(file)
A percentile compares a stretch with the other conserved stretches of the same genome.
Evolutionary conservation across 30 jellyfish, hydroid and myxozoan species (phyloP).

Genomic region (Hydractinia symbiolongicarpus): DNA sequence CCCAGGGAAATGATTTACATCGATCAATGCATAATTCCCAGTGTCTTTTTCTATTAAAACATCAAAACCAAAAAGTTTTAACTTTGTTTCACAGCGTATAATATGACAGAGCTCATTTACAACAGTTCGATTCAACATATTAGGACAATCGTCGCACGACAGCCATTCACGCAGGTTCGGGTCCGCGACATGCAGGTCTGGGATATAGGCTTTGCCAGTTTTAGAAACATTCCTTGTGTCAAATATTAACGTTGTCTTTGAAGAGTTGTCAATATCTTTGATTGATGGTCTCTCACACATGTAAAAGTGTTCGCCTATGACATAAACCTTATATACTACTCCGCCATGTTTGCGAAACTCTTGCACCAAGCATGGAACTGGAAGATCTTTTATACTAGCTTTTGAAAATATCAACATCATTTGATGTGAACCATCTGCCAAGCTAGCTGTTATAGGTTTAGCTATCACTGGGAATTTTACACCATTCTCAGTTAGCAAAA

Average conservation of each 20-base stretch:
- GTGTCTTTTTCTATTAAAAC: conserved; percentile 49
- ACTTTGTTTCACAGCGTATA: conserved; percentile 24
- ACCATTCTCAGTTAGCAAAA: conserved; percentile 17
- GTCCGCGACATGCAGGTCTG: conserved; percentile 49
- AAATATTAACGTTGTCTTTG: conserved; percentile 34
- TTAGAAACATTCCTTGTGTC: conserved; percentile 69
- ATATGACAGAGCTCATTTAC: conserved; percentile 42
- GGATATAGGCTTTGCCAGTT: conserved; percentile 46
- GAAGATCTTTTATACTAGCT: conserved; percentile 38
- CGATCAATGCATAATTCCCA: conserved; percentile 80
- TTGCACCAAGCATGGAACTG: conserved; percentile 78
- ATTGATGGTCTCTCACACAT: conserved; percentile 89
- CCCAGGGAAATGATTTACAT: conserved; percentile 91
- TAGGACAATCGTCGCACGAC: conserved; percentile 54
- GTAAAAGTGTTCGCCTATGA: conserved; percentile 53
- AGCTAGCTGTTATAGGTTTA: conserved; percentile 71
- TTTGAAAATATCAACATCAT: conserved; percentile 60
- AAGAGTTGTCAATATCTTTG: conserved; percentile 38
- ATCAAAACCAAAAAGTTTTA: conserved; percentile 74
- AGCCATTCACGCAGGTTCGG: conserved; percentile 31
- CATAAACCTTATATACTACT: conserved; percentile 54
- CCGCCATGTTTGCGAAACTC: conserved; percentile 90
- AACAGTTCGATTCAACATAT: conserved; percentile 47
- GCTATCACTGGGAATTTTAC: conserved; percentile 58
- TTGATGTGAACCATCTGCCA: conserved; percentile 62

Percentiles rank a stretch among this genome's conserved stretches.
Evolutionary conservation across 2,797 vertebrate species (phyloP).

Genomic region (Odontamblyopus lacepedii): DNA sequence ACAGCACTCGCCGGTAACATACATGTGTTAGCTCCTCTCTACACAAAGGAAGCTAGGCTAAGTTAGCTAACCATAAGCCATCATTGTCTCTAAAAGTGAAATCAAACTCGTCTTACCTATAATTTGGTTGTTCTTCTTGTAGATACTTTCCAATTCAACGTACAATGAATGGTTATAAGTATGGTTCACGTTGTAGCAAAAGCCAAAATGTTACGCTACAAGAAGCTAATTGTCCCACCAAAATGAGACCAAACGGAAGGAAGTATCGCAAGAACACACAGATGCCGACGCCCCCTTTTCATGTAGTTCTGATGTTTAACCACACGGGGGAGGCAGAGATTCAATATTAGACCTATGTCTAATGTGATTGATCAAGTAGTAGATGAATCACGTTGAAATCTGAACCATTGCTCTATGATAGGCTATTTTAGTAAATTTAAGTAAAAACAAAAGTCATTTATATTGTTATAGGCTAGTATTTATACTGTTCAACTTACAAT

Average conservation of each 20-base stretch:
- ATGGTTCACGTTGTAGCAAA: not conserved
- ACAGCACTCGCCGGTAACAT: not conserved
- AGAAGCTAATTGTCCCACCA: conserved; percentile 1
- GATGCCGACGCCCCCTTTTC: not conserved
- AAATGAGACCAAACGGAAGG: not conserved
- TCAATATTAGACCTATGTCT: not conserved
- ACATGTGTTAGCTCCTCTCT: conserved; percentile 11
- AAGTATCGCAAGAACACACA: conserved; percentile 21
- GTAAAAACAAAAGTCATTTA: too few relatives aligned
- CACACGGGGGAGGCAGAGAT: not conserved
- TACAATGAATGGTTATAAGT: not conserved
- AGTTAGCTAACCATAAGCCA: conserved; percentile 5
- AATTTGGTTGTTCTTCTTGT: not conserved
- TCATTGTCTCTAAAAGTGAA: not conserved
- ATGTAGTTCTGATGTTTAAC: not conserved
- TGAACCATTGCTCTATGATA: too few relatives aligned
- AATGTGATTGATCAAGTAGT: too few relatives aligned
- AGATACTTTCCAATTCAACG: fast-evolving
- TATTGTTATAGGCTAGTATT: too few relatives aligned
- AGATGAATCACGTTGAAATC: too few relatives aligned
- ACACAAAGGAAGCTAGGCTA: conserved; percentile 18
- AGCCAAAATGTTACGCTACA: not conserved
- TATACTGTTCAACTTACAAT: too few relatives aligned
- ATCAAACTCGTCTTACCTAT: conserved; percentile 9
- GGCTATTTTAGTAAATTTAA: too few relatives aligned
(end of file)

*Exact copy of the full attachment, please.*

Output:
A percentile compares a stretch with the other conserved stretches of the same genome.
Evolutionary conservation across 30 jellyfish, hydroid and myxozoan species (phyloP).

Genomic region (Hydractinia symbiolongicarpus): DNA sequence CCCAGGGAAATGATTTACATCGATCAATGCATAATTCCCAGTGTCTTTTTCTATTAAAACATCAAAACCAAAAAGTTTTAACTTTGTTTCACAGCGTATAATATGACAGAGCTCATTTACAACAGTTCGATTCAACATATTAGGACAATCGTCGCACGACAGCCATTCACGCAGGTTCGGGTCCGCGACATGCAGGTCTGGGATATAGGCTTTGCCAGTTTTAGAAACATTCCTTGTGTCAAATATTAACGTTGTCTTTGAAGAGTTGTCAATATCTTTGATTGATGGTCTCTCACACATGTAAAAGTGTTCGCCTATGACATAAACCTTATATACTACTCCGCCATGTTTGCGAAACTCTTGCACCAAGCATGGAACTGGAAGATCTTTTATACTAGCTTTTGAAAATATCAACATCATTTGATGTGAACCATCTGCCAAGCTAGCTGTTATAGGTTTAGCTATCACTGGGAATTTTACACCATTCTCAGTTAGCAAAA

Average conservation of each 20-base stretch:
- GTGTCTTTTTCTATTAAAAC: conserved; percentile 49
- ACTTTGTTTCACAGCGTATA: conserved; percentile 24
- ACCATTCTCAGTTAGCAAAA: conserved; percentile 17
- GTCCGCGACATGCAGGTCTG: conserved; percentile 49
- AAATATTAACGTTGTCTTTG: conserved; percentile 34
- TTAGAAACATTCCTTGTGTC: conserved; percentile 69
- ATATGACAGAGCTCATTTAC: conserved; percentile 42
- GGATATAGGCTTTGCCAGTT: conserved; percentile 46
- GAAGATCTTTTATACTAGCT: conserved; percentile 38
- CGATCAATGCATAATTCCCA: conserved; percentile 80
- TTGCACCAAGCATGGAACTG: conserved; percentile 78
- ATTGATGGTCTCTCACACAT: conserved; percentile 89
- CCCAGGGAAATGATTTACAT: conserved; percentile 91
- TAGGACAATCGTCGCACGAC: conserved; percentile 54
- GTAAAAGTGTTCGCCTATGA: conserved; percentile 53
- AGCTAGCTGTTATAGGTTTA: conserved; percentile 71
- TTTGAAAATATCAACATCAT: conserved; percentile 60
- AAGAGTTGTCAATATCTTTG: conserved; percentile 38
- ATCAAAACCAAAAAGTTTTA: conserved; percentile 74
- AGCCATTCACGCAGGTTCGG: conserved; percentile 31
- CATAAACCTTATATACTACT: conserved; percentile 54
- CCGCCATGTTTGCGAAACTC: conserved; percentile 90
- AACAGTTCGATTCAACATAT: conserved; percentile 47
- GCTATCACTGGGAATTTTAC: conserved; percentile 58
- TTGATGTGAACCATCTGCCA: conserved; percentile 62

Percentiles rank a stretch among this genome's conserved stretches.
Evolutionary conservation across 2,797 vertebrate species (phyloP).

Genomic region (Odontamblyopus lacepedii): DNA sequence ACAGCACTCGCCGGTAACATACATGTGTTAGCTCCTCTCTACACAAAGGAAGCTAGGCTAAGTTAGCTAACCATAAGCCATCATTGTCTCTAAAAGTGAAATCAAACTCGTCTTACCTATAATTTGGTTGTTCTTCTTGTAGATACTTTCCAATTCAACGTACAATGAATGGTTATAAGTATGGTTCACGTTGTAGCAAAAGCCAAAATGTTACGCTACAAGAAGCTAATTGTCCCACCAAAATGAGACCAAACGGAAGGAAGTATCGCAAGAACACACAGATGCCGACGCCCCCTTTTCATGTAGTTCTGATGTTTAACCACACGGGGGAGGCAGAGATTCAATATTAGACCTATGTCTAATGTGATTGATCAAGTAGTAGATGAATCACGTTGAAATCTGAACCATTGCTCTATGATAGGCTATTTTAGTAAATTTAAGTAAAAACAAAAGTCATTTATATTGTTATAGGCTAGTATTTATACTGTTCAACTTACAAT

Average conservation of each 20-base stretch:
- ATGGTTCACGTTGTAGCAAA: not conserved
- ACAGCACTCGCCGGTAACAT: not conserved
- AGAAGCTAATTGTCCCACCA: conserved; percentile 1
- GATGCCGACGCCCCCTTTTC: not conserved
- AAATGAGACCAAACGGAAGG: not conserved
- TCAATATTAGACCTATGTCT: not conserved
- ACATGTGTTAGCTCCTCTCT: conserved; percentile 11
- AAGTATCGCAAGAACACACA: conserved; percentile 21
- GTAAAAACAAAAGTCATTTA: too few relatives aligned
- CACACGGGGGAGGCAGAGAT: not conserved
- TACAATGAATGGTTATAAGT: not conserved
- AGTTAGCTAACCATAAGCCA: conserved; percentile 5
- AATTTGGTTGTTCTTCTTGT: not conserved
- TCATTGTCTCTAAAAGTGAA: not conserved
- ATGTAGTTCTGATGTTTAAC: not conserved
- TGAACCATTGCTCTATGATA: too few relatives aligned
- AATGTGATTGATCAAGTAGT: too few relatives aligned
- AGATACTTTCCAATTCAACG: fast-evolving
- TATTGTTATAGGCTAGTATT: too few relatives aligned
- AGATGAATCACGTTGAAATC: too few relatives aligned
- ACACAAAGGAAGCTAGGCTA: conserved; percentile 18
- AGCCAAAATGTTACGCTACA: not conserved
- TATACTGTTCAACTTACAAT: too few relatives aligned
- ATCAAACTCGTCTTACCTAT: conserved; percentile 9
- GGCTATTTTAGTAAATTTAA: too few relatives aligned